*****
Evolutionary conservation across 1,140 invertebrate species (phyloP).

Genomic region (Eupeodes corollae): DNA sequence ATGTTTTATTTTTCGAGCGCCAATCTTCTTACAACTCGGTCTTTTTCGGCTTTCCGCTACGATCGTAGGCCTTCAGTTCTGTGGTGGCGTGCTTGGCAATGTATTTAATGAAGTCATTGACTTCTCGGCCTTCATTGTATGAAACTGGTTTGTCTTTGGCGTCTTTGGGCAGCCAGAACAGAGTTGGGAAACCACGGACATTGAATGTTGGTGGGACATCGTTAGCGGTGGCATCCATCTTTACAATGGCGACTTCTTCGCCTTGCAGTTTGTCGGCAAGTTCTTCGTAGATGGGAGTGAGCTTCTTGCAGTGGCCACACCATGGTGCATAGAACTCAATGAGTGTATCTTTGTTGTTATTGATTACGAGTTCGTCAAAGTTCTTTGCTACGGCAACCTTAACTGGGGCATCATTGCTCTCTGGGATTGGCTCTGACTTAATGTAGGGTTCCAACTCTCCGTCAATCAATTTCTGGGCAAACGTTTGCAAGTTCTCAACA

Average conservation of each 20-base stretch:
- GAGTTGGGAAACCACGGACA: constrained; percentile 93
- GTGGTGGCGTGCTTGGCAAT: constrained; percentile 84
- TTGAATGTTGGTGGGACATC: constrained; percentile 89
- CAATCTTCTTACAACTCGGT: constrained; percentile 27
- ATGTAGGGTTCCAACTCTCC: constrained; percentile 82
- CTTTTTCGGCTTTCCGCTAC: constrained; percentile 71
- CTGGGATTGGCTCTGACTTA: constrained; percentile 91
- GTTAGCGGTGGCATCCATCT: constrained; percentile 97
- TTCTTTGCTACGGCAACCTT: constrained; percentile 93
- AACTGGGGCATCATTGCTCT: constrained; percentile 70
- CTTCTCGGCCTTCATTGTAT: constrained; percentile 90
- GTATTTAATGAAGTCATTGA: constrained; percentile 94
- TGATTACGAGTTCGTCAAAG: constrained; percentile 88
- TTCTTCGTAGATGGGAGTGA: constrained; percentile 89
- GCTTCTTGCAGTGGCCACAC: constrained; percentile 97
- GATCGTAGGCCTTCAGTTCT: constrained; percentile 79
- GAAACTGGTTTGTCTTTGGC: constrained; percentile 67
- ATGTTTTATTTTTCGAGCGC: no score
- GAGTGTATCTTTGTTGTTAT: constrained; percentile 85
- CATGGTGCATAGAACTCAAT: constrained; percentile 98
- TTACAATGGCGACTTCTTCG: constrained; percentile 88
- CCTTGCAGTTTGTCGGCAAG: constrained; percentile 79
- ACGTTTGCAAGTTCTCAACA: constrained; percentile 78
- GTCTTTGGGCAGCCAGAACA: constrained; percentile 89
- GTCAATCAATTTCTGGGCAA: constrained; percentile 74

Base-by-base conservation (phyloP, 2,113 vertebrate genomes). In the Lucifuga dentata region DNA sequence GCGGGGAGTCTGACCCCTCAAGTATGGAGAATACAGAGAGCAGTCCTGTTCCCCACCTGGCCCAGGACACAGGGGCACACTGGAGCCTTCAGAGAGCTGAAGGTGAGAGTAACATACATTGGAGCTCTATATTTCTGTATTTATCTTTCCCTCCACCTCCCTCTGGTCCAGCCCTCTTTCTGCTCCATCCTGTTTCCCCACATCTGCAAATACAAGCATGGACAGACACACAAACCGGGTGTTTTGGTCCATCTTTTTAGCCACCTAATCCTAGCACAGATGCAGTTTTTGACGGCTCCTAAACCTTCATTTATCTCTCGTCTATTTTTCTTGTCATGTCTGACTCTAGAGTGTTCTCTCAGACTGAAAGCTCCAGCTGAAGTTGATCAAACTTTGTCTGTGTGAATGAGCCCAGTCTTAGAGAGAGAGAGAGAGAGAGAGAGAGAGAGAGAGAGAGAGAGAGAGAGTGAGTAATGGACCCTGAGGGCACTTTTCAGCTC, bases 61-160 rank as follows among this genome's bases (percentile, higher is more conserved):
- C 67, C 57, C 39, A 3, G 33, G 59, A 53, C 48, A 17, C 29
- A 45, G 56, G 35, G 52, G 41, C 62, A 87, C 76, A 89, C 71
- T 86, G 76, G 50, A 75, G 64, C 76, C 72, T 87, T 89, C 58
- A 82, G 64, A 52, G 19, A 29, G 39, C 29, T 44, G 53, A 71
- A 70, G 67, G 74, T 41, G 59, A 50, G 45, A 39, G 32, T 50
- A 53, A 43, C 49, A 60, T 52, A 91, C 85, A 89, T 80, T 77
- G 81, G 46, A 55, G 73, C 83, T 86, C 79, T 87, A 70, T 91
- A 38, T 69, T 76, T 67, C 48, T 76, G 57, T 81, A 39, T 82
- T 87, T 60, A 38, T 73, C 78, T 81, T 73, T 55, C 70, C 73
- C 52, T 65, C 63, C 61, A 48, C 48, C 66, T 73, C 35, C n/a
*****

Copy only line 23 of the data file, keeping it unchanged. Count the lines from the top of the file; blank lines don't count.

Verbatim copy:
- CATGGTGCATAGAACTCAAT: constrained; percentile 98